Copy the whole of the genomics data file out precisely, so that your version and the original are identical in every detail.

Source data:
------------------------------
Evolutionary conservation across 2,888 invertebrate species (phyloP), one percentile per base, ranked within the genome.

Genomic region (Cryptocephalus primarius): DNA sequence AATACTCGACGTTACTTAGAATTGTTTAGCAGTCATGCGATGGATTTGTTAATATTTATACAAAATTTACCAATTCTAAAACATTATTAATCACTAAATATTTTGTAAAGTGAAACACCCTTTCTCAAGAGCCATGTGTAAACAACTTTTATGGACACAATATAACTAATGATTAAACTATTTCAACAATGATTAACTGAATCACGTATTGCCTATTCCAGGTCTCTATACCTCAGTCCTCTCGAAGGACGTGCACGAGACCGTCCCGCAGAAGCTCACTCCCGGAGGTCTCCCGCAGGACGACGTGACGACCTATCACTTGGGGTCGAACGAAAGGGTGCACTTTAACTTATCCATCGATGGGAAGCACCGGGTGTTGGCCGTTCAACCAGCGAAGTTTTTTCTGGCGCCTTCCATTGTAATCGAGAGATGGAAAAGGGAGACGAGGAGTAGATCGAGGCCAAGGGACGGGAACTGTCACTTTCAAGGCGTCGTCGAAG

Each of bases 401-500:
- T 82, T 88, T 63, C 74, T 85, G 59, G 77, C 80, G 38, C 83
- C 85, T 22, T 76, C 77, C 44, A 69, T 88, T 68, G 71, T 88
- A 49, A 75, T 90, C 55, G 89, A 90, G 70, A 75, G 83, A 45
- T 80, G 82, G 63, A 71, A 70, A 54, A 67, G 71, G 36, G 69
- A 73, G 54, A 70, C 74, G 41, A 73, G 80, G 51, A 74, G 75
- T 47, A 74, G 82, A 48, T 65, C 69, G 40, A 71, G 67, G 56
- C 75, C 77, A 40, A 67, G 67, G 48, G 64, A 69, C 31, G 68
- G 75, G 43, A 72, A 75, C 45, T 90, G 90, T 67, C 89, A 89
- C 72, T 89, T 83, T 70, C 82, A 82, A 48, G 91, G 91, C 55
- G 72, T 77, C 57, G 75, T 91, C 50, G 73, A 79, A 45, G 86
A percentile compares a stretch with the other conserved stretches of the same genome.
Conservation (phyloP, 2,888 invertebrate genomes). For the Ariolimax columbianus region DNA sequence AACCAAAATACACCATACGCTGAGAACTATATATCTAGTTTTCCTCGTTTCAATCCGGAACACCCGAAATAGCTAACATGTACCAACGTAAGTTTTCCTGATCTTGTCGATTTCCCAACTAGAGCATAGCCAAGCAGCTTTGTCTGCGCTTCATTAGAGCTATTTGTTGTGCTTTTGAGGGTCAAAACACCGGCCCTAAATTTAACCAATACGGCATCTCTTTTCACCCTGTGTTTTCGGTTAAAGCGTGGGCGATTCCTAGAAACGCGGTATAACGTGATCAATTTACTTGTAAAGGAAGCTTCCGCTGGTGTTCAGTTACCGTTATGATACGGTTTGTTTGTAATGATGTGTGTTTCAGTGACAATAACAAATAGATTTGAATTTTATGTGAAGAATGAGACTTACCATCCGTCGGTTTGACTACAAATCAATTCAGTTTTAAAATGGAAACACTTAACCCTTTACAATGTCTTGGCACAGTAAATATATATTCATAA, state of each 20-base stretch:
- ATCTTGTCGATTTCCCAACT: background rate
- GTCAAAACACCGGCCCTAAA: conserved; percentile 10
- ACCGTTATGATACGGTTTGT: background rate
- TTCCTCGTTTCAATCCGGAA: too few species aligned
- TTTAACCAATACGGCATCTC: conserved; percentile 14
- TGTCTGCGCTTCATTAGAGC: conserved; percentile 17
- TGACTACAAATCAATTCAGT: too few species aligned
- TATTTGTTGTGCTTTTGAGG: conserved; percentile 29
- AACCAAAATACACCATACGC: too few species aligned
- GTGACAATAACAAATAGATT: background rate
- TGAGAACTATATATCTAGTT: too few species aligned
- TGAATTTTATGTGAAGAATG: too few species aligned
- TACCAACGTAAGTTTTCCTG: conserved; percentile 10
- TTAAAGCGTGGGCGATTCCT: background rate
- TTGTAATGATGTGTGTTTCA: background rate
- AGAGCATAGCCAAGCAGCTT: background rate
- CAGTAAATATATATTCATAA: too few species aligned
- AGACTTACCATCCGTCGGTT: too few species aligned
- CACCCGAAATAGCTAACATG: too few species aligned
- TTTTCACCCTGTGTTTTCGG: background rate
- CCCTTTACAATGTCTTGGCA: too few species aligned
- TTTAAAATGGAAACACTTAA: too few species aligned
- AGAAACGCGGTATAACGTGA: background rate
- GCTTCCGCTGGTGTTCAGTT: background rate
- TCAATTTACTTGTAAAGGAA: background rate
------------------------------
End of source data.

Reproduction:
Evolutionary conservation across 2,888 invertebrate species (phyloP), one percentile per base, ranked within the genome.

Genomic region (Cryptocephalus primarius): DNA sequence AATACTCGACGTTACTTAGAATTGTTTAGCAGTCATGCGATGGATTTGTTAATATTTATACAAAATTTACCAATTCTAAAACATTATTAATCACTAAATATTTTGTAAAGTGAAACACCCTTTCTCAAGAGCCATGTGTAAACAACTTTTATGGACACAATATAACTAATGATTAAACTATTTCAACAATGATTAACTGAATCACGTATTGCCTATTCCAGGTCTCTATACCTCAGTCCTCTCGAAGGACGTGCACGAGACCGTCCCGCAGAAGCTCACTCCCGGAGGTCTCCCGCAGGACGACGTGACGACCTATCACTTGGGGTCGAACGAAAGGGTGCACTTTAACTTATCCATCGATGGGAAGCACCGGGTGTTGGCCGTTCAACCAGCGAAGTTTTTTCTGGCGCCTTCCATTGTAATCGAGAGATGGAAAAGGGAGACGAGGAGTAGATCGAGGCCAAGGGACGGGAACTGTCACTTTCAAGGCGTCGTCGAAG

Each of bases 401-500:
- T 82, T 88, T 63, C 74, T 85, G 59, G 77, C 80, G 38, C 83
- C 85, T 22, T 76, C 77, C 44, A 69, T 88, T 68, G 71, T 88
- A 49, A 75, T 90, C 55, G 89, A 90, G 70, A 75, G 83, A 45
- T 80, G 82, G 63, A 71, A 70, A 54, A 67, G 71, G 36, G 69
- A 73, G 54, A 70, C 74, G 41, A 73, G 80, G 51, A 74, G 75
- T 47, A 74, G 82, A 48, T 65, C 69, G 40, A 71, G 67, G 56
- C 75, C 77, A 40, A 67, G 67, G 48, G 64, A 69, C 31, G 68
- G 75, G 43, A 72, A 75, C 45, T 90, G 90, T 67, C 89, A 89
- C 72, T 89, T 83, T 70, C 82, A 82, A 48, G 91, G 91, C 55
- G 72, T 77, C 57, G 75, T 91, C 50, G 73, A 79, A 45, G 86
A percentile compares a stretch with the other conserved stretches of the same genome.
Conservation (phyloP, 2,888 invertebrate genomes). For the Ariolimax columbianus region DNA sequence AACCAAAATACACCATACGCTGAGAACTATATATCTAGTTTTCCTCGTTTCAATCCGGAACACCCGAAATAGCTAACATGTACCAACGTAAGTTTTCCTGATCTTGTCGATTTCCCAACTAGAGCATAGCCAAGCAGCTTTGTCTGCGCTTCATTAGAGCTATTTGTTGTGCTTTTGAGGGTCAAAACACCGGCCCTAAATTTAACCAATACGGCATCTCTTTTCACCCTGTGTTTTCGGTTAAAGCGTGGGCGATTCCTAGAAACGCGGTATAACGTGATCAATTTACTTGTAAAGGAAGCTTCCGCTGGTGTTCAGTTACCGTTATGATACGGTTTGTTTGTAATGATGTGTGTTTCAGTGACAATAACAAATAGATTTGAATTTTATGTGAAGAATGAGACTTACCATCCGTCGGTTTGACTACAAATCAATTCAGTTTTAAAATGGAAACACTTAACCCTTTACAATGTCTTGGCACAGTAAATATATATTCATAA, state of each 20-base stretch:
- ATCTTGTCGATTTCCCAACT: background rate
- GTCAAAACACCGGCCCTAAA: conserved; percentile 10
- ACCGTTATGATACGGTTTGT: background rate
- TTCCTCGTTTCAATCCGGAA: too few species aligned
- TTTAACCAATACGGCATCTC: conserved; percentile 14
- TGTCTGCGCTTCATTAGAGC: conserved; percentile 17
- TGACTACAAATCAATTCAGT: too few species aligned
- TATTTGTTGTGCTTTTGAGG: conserved; percentile 29
- AACCAAAATACACCATACGC: too few species aligned
- GTGACAATAACAAATAGATT: background rate
- TGAGAACTATATATCTAGTT: too few species aligned
- TGAATTTTATGTGAAGAATG: too few species aligned
- TACCAACGTAAGTTTTCCTG: conserved; percentile 10
- TTAAAGCGTGGGCGATTCCT: background rate
- TTGTAATGATGTGTGTTTCA: background rate
- AGAGCATAGCCAAGCAGCTT: background rate
- CAGTAAATATATATTCATAA: too few species aligned
- AGACTTACCATCCGTCGGTT: too few species aligned
- CACCCGAAATAGCTAACATG: too few species aligned
- TTTTCACCCTGTGTTTTCGG: background rate
- CCCTTTACAATGTCTTGGCA: too few species aligned
- TTTAAAATGGAAACACTTAA: too few species aligned
- AGAAACGCGGTATAACGTGA: background rate
- GCTTCCGCTGGTGTTCAGTT: background rate
- TCAATTTACTTGTAAAGGAA: background rate